A small island can serve as a remarkable microcosm for driving social change and can also provide an optimal environment for cultivating bold community leaders. David Hamilton Jackson was an exemplar of such a leader. Born in 1884 and raised on the island of St. Croix, Jackson received his initial training as an educator. Jackson was determined to bring about significant improvement in the lives of the people in his community. In pursuit of this goal, he fearlessly voiced his views, even to the extent of being dismissed from his teaching post for his criticism of the Catholic church. 

His legacy as a trailblazer began to take shape in 1913 when he co-founded the first trade union in the West Indies, challenging the brutal plantation economy that persisted even after slavery was abolished in 1848. The first general strike in the Danish colony in the West Indies lasted from 24 January to 26 February 1916. Jackson and his colleagues stood up to plantation owners who refused to raise wages during the sugar harvest of 1915-16, leading to a successful strike that resulted in a reduction in the workday from sunup to sundown to nine hours, and an increase in wages from 10-20 cents to 35 cents per day. This landmark accomplishment inspired dock workers on St. Thomas to demand better working conditions and wage increases.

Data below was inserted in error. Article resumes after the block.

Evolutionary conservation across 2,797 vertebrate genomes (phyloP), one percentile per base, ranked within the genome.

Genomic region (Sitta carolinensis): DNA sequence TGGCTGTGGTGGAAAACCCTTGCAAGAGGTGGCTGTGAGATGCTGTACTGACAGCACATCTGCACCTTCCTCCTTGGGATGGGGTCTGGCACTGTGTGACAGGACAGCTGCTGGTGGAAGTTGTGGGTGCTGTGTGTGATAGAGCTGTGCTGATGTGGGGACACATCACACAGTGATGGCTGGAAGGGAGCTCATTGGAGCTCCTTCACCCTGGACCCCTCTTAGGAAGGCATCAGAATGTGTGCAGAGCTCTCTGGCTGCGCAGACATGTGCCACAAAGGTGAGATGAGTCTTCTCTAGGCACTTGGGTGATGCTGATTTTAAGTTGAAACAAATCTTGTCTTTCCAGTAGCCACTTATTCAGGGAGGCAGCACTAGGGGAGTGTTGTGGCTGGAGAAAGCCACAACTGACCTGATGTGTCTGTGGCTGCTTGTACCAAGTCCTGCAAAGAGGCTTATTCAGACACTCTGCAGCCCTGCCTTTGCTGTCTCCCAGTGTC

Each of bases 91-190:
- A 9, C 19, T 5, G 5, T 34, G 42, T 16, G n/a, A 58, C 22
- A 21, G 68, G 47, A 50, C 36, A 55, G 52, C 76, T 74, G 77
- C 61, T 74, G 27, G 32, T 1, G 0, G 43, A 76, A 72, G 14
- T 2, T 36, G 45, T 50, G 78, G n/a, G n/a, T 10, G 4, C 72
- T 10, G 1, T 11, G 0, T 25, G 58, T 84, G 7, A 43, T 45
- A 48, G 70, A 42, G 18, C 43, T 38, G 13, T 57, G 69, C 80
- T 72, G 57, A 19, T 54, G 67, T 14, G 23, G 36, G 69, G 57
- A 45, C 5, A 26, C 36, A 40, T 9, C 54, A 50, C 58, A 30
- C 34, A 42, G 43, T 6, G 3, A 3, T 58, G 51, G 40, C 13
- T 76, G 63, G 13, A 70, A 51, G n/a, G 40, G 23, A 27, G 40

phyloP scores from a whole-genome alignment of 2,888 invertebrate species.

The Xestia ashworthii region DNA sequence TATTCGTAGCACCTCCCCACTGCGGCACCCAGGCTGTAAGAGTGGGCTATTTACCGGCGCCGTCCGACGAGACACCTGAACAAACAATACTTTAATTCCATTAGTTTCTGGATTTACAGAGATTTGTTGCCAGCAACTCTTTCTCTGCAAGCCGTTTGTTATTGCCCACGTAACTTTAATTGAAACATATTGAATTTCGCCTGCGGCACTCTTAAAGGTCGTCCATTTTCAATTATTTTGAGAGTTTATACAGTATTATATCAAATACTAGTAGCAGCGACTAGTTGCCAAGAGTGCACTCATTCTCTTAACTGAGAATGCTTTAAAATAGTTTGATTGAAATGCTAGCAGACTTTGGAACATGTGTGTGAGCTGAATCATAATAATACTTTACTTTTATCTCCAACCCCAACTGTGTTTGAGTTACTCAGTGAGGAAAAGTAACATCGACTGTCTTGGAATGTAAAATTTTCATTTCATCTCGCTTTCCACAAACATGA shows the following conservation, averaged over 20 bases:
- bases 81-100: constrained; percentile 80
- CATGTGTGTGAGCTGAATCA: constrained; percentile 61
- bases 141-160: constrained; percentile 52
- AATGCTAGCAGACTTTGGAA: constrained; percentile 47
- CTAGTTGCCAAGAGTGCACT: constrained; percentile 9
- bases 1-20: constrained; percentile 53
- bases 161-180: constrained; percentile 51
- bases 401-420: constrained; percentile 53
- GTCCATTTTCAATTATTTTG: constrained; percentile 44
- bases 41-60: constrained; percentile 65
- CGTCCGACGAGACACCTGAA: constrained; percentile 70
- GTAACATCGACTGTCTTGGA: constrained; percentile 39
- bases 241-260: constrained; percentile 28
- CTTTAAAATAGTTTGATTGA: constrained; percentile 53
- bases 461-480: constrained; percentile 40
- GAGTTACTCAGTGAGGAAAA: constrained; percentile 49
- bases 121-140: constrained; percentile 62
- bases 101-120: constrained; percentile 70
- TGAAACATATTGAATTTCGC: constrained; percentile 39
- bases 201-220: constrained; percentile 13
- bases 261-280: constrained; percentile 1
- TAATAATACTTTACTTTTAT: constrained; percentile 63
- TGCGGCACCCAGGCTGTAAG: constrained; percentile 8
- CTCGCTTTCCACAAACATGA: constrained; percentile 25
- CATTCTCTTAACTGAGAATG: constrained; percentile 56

In 1915 Jackson travelled to Denmark and successfully advocated for the repeal of a 1779 ordinance which blocked the publication of non-government subsidized newspapers. He then returned to St. Croix and in November of that year started “The Herald.” The Herald’s subtitle was “Liberty, Equality, Fraternity,” and in the first issue Jackson vowed that the Herald would be “a paper for the people… …that would promote and defend the darker race from attacks from the papers, journals, and journalists opposed to their progress toward their heritage.”  

In celebration of the first edition of the Herald, a bull was slaughtered, and beef and bread were served to the community in Grove Place, St. Croix, where copies of the Herald were posted. The tradition of serving bull and bread on November 1st to celebrate “Bull and Bread Day” also known as “Liberty Day” carries on today. 

Following the transfer of the territory to American control in 1917, he lobbied for US citizenship for Virgin Islanders. Jackson spoke frankly about the conditions for laborers under Danish rule and he hoped for better treatment under the United States. He went on to study law at Howard University in the United States, returning to St. Croix to continue to serve his community as an attorney, a council member, and a judge before his death in 1946. 

Image of St. Croix Avis, June 1st, 1946. Front page articles eulogizing David Hamilton Jackson for his service to his community. Jackson was known as a Crucian Civil Rights Movement Leader, a Labor Movement Organizer, an Educator, a Newspaper Editor, a Lawyer, a Judge, and a Councilman.

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